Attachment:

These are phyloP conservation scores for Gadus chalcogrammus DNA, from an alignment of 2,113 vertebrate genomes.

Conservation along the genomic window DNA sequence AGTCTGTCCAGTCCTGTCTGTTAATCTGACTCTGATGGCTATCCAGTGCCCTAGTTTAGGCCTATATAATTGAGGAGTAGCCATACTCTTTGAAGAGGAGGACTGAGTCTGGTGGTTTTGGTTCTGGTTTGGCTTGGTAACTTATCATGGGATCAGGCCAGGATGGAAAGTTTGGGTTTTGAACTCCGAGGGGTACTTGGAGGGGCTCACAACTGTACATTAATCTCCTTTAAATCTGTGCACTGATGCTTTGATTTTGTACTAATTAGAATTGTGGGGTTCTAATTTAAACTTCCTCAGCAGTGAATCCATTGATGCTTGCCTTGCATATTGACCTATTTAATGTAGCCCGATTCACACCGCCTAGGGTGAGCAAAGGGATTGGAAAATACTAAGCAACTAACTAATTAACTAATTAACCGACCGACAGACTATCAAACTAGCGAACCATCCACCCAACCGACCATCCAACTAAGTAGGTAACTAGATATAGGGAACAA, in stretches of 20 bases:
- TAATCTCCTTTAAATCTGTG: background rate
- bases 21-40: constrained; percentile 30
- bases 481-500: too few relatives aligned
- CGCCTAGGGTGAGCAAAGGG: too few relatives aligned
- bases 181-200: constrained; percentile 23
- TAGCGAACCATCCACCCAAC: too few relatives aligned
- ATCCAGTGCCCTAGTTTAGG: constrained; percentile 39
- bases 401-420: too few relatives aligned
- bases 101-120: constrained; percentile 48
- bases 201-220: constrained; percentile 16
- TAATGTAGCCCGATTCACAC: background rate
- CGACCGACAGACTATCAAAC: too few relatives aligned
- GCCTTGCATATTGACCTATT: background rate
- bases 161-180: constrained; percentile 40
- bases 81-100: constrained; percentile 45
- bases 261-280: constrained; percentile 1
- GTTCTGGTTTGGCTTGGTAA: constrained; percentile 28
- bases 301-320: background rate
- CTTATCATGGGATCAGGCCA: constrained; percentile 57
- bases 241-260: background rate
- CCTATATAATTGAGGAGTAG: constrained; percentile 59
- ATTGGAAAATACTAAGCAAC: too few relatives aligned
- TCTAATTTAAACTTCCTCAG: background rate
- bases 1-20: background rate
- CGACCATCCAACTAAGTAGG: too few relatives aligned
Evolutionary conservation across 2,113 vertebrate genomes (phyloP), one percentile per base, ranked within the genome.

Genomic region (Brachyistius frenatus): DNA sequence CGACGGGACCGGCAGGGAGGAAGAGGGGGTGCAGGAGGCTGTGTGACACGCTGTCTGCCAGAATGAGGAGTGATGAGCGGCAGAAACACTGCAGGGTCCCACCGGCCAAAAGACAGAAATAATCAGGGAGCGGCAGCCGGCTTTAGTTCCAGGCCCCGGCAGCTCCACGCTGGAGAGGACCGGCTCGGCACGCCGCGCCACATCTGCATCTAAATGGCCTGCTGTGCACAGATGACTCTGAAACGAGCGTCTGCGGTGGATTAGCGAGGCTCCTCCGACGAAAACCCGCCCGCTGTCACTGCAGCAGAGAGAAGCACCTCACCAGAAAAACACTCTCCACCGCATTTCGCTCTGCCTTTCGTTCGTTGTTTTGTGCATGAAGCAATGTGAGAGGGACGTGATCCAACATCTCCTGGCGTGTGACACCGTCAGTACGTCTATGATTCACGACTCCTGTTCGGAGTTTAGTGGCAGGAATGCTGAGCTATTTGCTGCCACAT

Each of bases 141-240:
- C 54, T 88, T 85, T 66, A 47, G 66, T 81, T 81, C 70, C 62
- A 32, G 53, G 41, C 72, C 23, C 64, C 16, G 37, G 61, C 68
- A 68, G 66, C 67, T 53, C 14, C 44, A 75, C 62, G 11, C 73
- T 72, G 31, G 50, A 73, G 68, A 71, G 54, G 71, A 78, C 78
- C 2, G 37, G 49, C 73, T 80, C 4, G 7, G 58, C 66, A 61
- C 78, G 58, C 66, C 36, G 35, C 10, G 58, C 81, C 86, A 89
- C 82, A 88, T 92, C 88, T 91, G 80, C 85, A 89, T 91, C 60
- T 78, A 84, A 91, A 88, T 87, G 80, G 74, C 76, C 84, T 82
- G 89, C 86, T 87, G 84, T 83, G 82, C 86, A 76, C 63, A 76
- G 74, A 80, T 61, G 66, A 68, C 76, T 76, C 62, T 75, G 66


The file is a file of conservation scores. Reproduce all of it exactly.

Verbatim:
These are phyloP conservation scores for Gadus chalcogrammus DNA, from an alignment of 2,113 vertebrate genomes.

Conservation along the genomic window DNA sequence AGTCTGTCCAGTCCTGTCTGTTAATCTGACTCTGATGGCTATCCAGTGCCCTAGTTTAGGCCTATATAATTGAGGAGTAGCCATACTCTTTGAAGAGGAGGACTGAGTCTGGTGGTTTTGGTTCTGGTTTGGCTTGGTAACTTATCATGGGATCAGGCCAGGATGGAAAGTTTGGGTTTTGAACTCCGAGGGGTACTTGGAGGGGCTCACAACTGTACATTAATCTCCTTTAAATCTGTGCACTGATGCTTTGATTTTGTACTAATTAGAATTGTGGGGTTCTAATTTAAACTTCCTCAGCAGTGAATCCATTGATGCTTGCCTTGCATATTGACCTATTTAATGTAGCCCGATTCACACCGCCTAGGGTGAGCAAAGGGATTGGAAAATACTAAGCAACTAACTAATTAACTAATTAACCGACCGACAGACTATCAAACTAGCGAACCATCCACCCAACCGACCATCCAACTAAGTAGGTAACTAGATATAGGGAACAA, in stretches of 20 bases:
- TAATCTCCTTTAAATCTGTG: background rate
- bases 21-40: constrained; percentile 30
- bases 481-500: too few relatives aligned
- CGCCTAGGGTGAGCAAAGGG: too few relatives aligned
- bases 181-200: constrained; percentile 23
- TAGCGAACCATCCACCCAAC: too few relatives aligned
- ATCCAGTGCCCTAGTTTAGG: constrained; percentile 39
- bases 401-420: too few relatives aligned
- bases 101-120: constrained; percentile 48
- bases 201-220: constrained; percentile 16
- TAATGTAGCCCGATTCACAC: background rate
- CGACCGACAGACTATCAAAC: too few relatives aligned
- GCCTTGCATATTGACCTATT: background rate
- bases 161-180: constrained; percentile 40
- bases 81-100: constrained; percentile 45
- bases 261-280: constrained; percentile 1
- GTTCTGGTTTGGCTTGGTAA: constrained; percentile 28
- bases 301-320: background rate
- CTTATCATGGGATCAGGCCA: constrained; percentile 57
- bases 241-260: background rate
- CCTATATAATTGAGGAGTAG: constrained; percentile 59
- ATTGGAAAATACTAAGCAAC: too few relatives aligned
- TCTAATTTAAACTTCCTCAG: background rate
- bases 1-20: background rate
- CGACCATCCAACTAAGTAGG: too few relatives aligned
Evolutionary conservation across 2,113 vertebrate genomes (phyloP), one percentile per base, ranked within the genome.

Genomic region (Brachyistius frenatus): DNA sequence CGACGGGACCGGCAGGGAGGAAGAGGGGGTGCAGGAGGCTGTGTGACACGCTGTCTGCCAGAATGAGGAGTGATGAGCGGCAGAAACACTGCAGGGTCCCACCGGCCAAAAGACAGAAATAATCAGGGAGCGGCAGCCGGCTTTAGTTCCAGGCCCCGGCAGCTCCACGCTGGAGAGGACCGGCTCGGCACGCCGCGCCACATCTGCATCTAAATGGCCTGCTGTGCACAGATGACTCTGAAACGAGCGTCTGCGGTGGATTAGCGAGGCTCCTCCGACGAAAACCCGCCCGCTGTCACTGCAGCAGAGAGAAGCACCTCACCAGAAAAACACTCTCCACCGCATTTCGCTCTGCCTTTCGTTCGTTGTTTTGTGCATGAAGCAATGTGAGAGGGACGTGATCCAACATCTCCTGGCGTGTGACACCGTCAGTACGTCTATGATTCACGACTCCTGTTCGGAGTTTAGTGGCAGGAATGCTGAGCTATTTGCTGCCACAT

Each of bases 141-240:
- C 54, T 88, T 85, T 66, A 47, G 66, T 81, T 81, C 70, C 62
- A 32, G 53, G 41, C 72, C 23, C 64, C 16, G 37, G 61, C 68
- A 68, G 66, C 67, T 53, C 14, C 44, A 75, C 62, G 11, C 73
- T 72, G 31, G 50, A 73, G 68, A 71, G 54, G 71, A 78, C 78
- C 2, G 37, G 49, C 73, T 80, C 4, G 7, G 58, C 66, A 61
- C 78, G 58, C 66, C 36, G 35, C 10, G 58, C 81, C 86, A 89
- C 82, A 88, T 92, C 88, T 91, G 80, C 85, A 89, T 91, C 60
- T 78, A 84, A 91, A 88, T 87, G 80, G 74, C 76, C 84, T 82
- G 89, C 86, T 87, G 84, T 83, G 82, C 86, A 76, C 63, A 76
- G 74, A 80, T 61, G 66, A 68, C 76, T 76, C 62, T 75, G 66